The 2018 Letter to Stakeholders (Year-end)
2018 was another successful year for our group, continuing the growth of prior years. We published in top journals and conferences and further ramped up revenues through an array of DFG, BMBF, and BMWi public grants that we won as well as industry funds that we acquired. The personnel situation remains dire and we were not able to hire enough people to fill all open positions. Perhaps most noteworthy, this year, we also kick-started the transition of the Sweble research project into a commercial startup.
The timeframe for the research section of this letter is the 2018 calendar year.
The research group’s work is structured by research domain; a domain may have several projects. Our primary research areas are open source and inner source as well as the three projects JValue ODS, QDAcity and Sweble.
In more detail:
- Open source. In 2018, we continued our research into open source governance and compliance within companies. We extended our handbook for open source governance with industry best practices on getting started with corporate governance, on open source component approval and reuse, and on supply chain management. We worked hand in hand with three industry partners to implement and evaluate parts of our research results in a real-life setting. We also published and presented a paper on Understanding Industry Requirements for FLOSS Governance Tools at the 14th International Conference on Open Source Systems in Athens. In addition, old work bore more publication fruits with a paper on A Qualitative Survey of Episodic Volunteering in Free/Libre and Open Source Software Communities in the IEEE Transactions on Software Engineering journal.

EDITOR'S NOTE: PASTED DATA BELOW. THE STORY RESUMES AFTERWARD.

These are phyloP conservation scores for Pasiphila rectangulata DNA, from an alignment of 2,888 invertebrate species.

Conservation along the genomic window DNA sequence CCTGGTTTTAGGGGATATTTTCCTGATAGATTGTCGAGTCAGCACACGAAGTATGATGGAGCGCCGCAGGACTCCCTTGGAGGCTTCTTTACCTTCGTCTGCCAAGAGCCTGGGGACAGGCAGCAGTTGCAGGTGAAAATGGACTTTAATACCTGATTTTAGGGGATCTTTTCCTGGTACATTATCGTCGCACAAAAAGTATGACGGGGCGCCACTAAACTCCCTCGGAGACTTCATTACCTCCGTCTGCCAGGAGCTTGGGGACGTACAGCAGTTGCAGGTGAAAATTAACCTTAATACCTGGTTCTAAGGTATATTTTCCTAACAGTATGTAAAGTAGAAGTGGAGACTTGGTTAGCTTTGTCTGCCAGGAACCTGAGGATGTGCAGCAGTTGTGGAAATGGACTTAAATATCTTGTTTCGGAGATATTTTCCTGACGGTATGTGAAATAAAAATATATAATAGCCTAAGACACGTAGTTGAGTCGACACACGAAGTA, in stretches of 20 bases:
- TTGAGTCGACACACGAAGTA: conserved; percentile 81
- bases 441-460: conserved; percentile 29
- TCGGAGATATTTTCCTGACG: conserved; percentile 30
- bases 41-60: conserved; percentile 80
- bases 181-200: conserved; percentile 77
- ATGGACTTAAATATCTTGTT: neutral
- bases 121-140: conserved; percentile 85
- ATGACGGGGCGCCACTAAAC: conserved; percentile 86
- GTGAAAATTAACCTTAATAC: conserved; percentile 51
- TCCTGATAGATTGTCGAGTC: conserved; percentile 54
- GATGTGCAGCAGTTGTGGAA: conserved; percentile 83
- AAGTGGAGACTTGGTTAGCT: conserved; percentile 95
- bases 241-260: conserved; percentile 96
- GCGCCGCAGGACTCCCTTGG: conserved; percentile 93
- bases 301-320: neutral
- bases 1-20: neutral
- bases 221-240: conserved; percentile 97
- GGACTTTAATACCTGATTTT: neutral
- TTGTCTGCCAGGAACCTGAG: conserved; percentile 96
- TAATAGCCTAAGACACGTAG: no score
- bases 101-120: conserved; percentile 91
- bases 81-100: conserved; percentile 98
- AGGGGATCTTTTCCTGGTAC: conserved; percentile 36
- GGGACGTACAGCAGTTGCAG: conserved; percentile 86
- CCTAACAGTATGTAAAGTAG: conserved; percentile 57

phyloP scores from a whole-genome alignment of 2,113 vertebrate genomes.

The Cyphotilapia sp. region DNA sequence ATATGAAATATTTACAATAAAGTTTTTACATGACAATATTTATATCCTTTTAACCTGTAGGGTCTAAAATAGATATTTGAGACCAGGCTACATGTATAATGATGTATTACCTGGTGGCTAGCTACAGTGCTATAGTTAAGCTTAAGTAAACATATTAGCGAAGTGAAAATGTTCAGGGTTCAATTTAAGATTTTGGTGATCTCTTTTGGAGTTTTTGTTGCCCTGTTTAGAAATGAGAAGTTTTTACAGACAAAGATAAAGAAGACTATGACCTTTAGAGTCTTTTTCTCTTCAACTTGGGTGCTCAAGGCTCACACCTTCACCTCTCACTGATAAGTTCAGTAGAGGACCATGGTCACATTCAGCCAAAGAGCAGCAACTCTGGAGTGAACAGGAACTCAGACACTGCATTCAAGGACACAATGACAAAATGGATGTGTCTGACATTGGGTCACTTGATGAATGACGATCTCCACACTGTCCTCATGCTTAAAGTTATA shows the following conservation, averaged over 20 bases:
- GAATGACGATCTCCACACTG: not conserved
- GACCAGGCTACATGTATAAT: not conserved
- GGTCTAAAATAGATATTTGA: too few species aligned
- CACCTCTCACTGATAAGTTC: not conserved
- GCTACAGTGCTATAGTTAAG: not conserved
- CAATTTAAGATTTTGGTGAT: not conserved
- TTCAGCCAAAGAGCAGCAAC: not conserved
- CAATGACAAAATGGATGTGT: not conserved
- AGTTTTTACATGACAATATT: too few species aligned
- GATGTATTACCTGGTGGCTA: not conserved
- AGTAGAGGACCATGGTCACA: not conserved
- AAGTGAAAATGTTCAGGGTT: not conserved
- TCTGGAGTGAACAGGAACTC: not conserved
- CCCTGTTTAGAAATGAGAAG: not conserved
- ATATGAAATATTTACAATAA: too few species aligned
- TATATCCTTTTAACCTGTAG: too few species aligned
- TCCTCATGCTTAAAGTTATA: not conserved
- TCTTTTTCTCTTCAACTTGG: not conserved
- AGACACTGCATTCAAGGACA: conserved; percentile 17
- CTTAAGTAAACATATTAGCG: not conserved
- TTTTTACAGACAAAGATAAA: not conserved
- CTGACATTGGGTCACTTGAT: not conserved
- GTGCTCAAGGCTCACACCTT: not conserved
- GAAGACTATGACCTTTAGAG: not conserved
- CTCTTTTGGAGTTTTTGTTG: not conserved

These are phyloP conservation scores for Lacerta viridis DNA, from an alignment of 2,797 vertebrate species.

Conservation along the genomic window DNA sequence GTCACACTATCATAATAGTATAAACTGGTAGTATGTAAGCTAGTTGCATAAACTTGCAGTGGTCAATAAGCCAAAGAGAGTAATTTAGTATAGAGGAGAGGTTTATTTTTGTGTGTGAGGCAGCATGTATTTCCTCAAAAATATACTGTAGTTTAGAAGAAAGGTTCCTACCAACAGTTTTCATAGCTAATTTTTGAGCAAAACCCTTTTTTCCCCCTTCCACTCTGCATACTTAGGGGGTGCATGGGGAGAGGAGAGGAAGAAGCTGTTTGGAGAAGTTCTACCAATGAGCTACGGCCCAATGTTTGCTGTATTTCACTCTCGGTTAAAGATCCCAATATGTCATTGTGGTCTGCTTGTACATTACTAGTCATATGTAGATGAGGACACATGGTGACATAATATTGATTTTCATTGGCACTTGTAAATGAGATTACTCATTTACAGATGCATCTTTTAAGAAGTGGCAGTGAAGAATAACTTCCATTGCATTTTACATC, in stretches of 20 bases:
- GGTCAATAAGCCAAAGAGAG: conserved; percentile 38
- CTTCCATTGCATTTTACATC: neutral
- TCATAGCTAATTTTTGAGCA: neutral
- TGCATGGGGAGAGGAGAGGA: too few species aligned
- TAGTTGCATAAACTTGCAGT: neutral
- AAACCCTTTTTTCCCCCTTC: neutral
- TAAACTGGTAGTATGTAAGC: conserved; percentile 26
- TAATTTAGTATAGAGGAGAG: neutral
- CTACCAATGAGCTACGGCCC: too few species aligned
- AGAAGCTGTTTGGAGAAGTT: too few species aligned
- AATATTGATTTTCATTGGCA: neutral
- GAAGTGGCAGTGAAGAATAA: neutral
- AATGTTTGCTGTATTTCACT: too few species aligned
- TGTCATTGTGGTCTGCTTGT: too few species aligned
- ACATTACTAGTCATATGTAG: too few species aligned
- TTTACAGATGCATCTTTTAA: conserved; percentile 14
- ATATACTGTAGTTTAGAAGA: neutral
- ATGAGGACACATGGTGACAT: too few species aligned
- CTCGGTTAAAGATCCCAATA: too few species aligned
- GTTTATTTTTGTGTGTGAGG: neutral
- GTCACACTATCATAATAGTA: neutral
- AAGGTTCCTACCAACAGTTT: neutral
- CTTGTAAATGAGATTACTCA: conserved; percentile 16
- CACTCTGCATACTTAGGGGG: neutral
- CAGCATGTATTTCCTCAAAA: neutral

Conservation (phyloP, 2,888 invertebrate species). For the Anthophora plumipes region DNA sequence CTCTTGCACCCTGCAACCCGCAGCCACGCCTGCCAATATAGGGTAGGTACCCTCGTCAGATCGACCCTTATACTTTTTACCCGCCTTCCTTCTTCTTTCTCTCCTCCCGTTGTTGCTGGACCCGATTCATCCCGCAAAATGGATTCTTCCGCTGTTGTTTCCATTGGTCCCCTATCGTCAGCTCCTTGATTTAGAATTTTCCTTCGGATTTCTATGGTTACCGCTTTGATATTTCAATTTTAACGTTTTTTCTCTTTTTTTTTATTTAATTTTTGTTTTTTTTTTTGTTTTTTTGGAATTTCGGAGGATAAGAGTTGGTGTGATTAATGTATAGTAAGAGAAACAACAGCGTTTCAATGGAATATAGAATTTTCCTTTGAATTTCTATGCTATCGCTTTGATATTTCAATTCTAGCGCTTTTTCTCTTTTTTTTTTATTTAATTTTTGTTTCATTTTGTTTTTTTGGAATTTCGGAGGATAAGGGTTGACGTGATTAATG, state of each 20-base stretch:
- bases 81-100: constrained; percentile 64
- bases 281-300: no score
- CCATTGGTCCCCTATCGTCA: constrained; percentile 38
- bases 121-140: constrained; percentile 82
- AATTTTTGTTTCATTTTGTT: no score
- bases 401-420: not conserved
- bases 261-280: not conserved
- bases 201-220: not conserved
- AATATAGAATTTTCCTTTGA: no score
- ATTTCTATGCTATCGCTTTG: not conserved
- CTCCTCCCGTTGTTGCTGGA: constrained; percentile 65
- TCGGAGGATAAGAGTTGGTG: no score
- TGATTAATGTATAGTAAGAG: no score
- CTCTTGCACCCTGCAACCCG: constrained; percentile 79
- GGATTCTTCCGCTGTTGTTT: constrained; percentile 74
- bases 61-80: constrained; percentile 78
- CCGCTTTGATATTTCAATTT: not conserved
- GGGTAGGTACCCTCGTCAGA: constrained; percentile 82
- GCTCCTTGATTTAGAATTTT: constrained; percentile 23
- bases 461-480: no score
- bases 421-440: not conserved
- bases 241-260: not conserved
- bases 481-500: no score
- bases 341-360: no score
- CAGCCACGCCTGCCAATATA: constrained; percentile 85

- Inner source. We continued and expanded earlier work. The three main focal areas within inner source were management accounting of inner source code contributions, transfer pricing of contributions that cross tax boundaries, and quality assurance through code review practices of said contributions. As part of our management accounting work, we published a paper on The Patch-Flow Method for Measuring Inner Source Collaboration at the 5th International Conference on Mining Software Repositories. We expect this work to continue in 2019, with an added emphasis on transfer pricing.
- The Sweble project, our longest-running project, is folding tents as a research project and setting up shop as a commercial startup, see the startup section of this letter.
- The JValue ODS and QDAcity project remain in research stealth mode with no publications this year.
We won research grants from all three major funders in Germany, the DFG, BMBF, and BMWi.
We continued our collaboration with our colleagues Minghui Zhou (Peking University), Klaas-Jan Stol and Brian Fitzgerald (University of Limerick), Ademar Aguiar (University of Porto), Rosni Abdullah (University of Sciences, Penang), and Ian Chai (Multimedia University, Kuala Lumpur). We are collaborating on various Ph.D. level research projects associated with our own projects.
In addition to this, we provided the usual academic services like reviewing for journals and conferences.
The timeframe for the teaching section of this letter is the 2017/18 academic year, that is, the winter semester 2017/18 and the summer semester 2018.
Student interest in our courses kept growing, as the following chart shows, presumably in line with overall increased student numbers:
This academic year was the last one where we tried to scale and meet student demand. In future semesters, we intend to reduce the number of students in our courses, because we do not have the capacity to meet the overall demand.
The number of final theses students roughly stayed on the same high level as in prior years. The following figure shows the total number of final thesis students we served.
It is worth noting that we continue to have more Master students than Bachelor students. This is probably still due to the poor positioning that our courses, all of which are electives, have in the overall computer science colloquium. Students only find their way to us later in their degree program, when at least a bit of appreciation has developed for software engineering research and development topics.